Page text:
One of my most cherished memories from college is the time I spent with Reverend Hosea Williams. Known for being Dr. Martin Luther King’s Chief Field Organizer, Rev. Williams visited my campus to speak for an annual Martin Luther King, Jr. federal holiday celebration. At 73 years of age, he was fiery, energetic and his passion was contagious. As an inquisitive student, I took full advantage of my time with Rev. Williams. My memory of our time together is very vivid.
There are a few things that still stand out about his recollection of Dr. King that I think are worth sharing. Rev. Williams said that Dr. King was a “Jesus fanatic.” He said that Dr. King tried to mimic Jesus in everything he did; particularly in his principles, beliefs, and leadership style. He said that Dr. King often gathered his leadership circle for retreats. A common retreat place for him and his staff was in Frogmore, S.C. During the retreats, they debated the issues and strategies of the Civil Rights Movement. Dr. King explained his points of view like Jesus using parables from the Bible. He was always very interested in everyone’s opinions, placing great value on what everyone said. Once he heard everyone’s opinion he often added, “Now gentlemen, I must go counsel with the Lord.” He literally left the group and went off and prayed.
It’s clear that Dr. King drew from the teachings of Jesus of Nazareth. He often said. “I am first and foremost a preacher of the gospel.” It is important to remember his work was guided by his religious beliefs–his religious theology was the foundation of his work. In his book “Strength to Love”, King wrote, “You must be willing to challenge unjust mores, to champion unpopular causes and to buck the status quo. You are called to be the salt of the earth. You are to be the light of the world. You are to be that vitally active leaven in the lump of the nation.” Dr. King’s religious beliefs influenced his political beliefs, not the other way around. A central message of his theology was the liberation of the poor. Challenging a social and power structure that allowed racism, classism, economic and social oppression was a responsibility of living out your faith.
Each year during the King Holiday, Dr. King’s image gets hijacked by political leaders, corporations and self-promoters. Many are quick to suggest that Dr. King would be very interested in their issue. However, none of us can say without a doubt what Dr. King would be advocating for. But the evidence is clear about what he stood for and what he stood against.
Such evidence suggests that Dr. King would have admonished Congress for leaving Washington, D.C. without extending unemployment benefits. Some 1.3 million Americans have been out of work for six months or more. These families rely on their unemployment benefits to provide for their families. Their benefits ended in December of last year.
At the time of his death, Dr. King was busy organizing the Poor Peoples Campaign. He planned to pitch a tent city in our nation’s capital, bringing poor people from all over the country, which suggests that he would be interested in the growing movement to address poverty and income equality in America. He’d likely argue that those who work at fast food restaurants 40 hours a week ought to be able to feed their families and have a decent living. Today, there are 1.6 million workers who earn $7.25 an hour and an estimated 17 million workers who make between $7.25 and $10.10 an hour.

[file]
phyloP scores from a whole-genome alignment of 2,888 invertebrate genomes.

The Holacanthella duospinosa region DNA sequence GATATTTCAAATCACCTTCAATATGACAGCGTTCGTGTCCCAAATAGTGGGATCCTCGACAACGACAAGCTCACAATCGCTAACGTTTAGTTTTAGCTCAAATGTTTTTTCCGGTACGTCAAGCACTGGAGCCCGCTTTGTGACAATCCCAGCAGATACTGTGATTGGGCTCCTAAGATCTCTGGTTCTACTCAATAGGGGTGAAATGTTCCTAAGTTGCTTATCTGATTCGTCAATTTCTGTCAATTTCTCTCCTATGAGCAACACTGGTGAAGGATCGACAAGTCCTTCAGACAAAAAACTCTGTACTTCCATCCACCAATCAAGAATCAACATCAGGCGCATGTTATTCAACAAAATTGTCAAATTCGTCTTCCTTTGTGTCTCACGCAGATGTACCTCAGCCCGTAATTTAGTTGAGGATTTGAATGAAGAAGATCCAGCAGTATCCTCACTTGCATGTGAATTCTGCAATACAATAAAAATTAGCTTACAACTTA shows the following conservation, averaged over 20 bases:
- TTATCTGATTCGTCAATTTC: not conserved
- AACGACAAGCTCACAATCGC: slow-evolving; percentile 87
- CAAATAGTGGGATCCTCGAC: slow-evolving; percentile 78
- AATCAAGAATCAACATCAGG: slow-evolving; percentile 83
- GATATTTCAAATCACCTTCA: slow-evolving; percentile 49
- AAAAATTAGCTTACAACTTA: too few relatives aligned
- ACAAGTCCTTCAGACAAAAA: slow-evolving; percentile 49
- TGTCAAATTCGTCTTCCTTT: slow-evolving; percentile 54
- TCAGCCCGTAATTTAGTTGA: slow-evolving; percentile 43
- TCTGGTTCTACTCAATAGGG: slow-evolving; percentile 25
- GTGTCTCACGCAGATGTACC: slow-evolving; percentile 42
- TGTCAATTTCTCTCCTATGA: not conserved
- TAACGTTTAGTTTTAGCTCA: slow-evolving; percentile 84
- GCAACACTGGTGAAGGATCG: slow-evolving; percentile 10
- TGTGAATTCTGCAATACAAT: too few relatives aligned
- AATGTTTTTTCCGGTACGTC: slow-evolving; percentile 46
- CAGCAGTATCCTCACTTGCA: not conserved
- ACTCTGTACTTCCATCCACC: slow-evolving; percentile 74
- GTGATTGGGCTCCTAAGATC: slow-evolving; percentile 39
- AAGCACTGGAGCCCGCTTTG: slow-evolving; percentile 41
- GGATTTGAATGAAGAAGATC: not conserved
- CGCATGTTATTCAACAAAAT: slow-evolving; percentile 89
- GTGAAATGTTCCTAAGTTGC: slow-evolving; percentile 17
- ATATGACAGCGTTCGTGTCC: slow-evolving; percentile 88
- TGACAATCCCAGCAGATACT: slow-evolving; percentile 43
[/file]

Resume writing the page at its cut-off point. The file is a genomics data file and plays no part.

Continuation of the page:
The evidence suggests that he would be interested in mass incarceration–and the 2.2 million people who are currently in the nation’s jail. According to the Sentencing Project, “more than 60% of the people in prison are now racial and ethnic minorities. For Black males in their thirties, 1 in every 10 is in prison or jail on any given day. These trends have been intensified by the disproportionate impact of the ‘war on drugs,’ in which two-thirds of all persons in prison for drug offenses are people of color.” He’d likely agree with Michelle Alexander, who suggests that mass incarceration has created the New Jim Crow, creating a legal system of second class citizenship.
Also, Dr. King would likely be interested in ongoing health disparities in America. In 1966, he took up residence in the slums of Chicago as part of the “Northern Crusade” (a direct action plan to change the racially motivated policies of Chicago). He was keenly aware that a person’s quality of life and health is a result of the zip code that person lives in. He was aware that zip codes forecast access to healthy, affordable foods, safe places to be physically active, safety and proximity to toxic waste. During this stay in Chicago, he declared, “Of all forms of discrimination and inequalities, injustice in health is the most shocking and inhuman.”
The King Holiday offers an opportunity for our nation to reflect on its founding principles and the teachings of Dr. King. Many of the speeches will suggest what Dr. King would say if he were still living. But none of us really knows. However, we do know what he stood for. He was simply a southern Baptist preacher who set out to live according to the teachings of Jesus Christ.
Thinking back to Rev. Williams, the most profound thing he shared with me about Dr. King was, “I didn’t know God until I met that man. Don’t get me wrong; he wasn’t my God. But God was revealed to me through him.”
Kevin Dedner is the Managing Director of Forward Solutions. His unique background combines grassroots organizing, public health policy development, and administration. Dedner is a graduate of the University of Arkansas with a degree in Political Science and also holds a Masters of Public Health from Benedictine University. Forward Solutions is a consulting firm committed to helping local communities advance public policy and implement evidence-based interventions to improve the health and overall quality of life for citizens. Forward Solutions is based in Washington, D.C.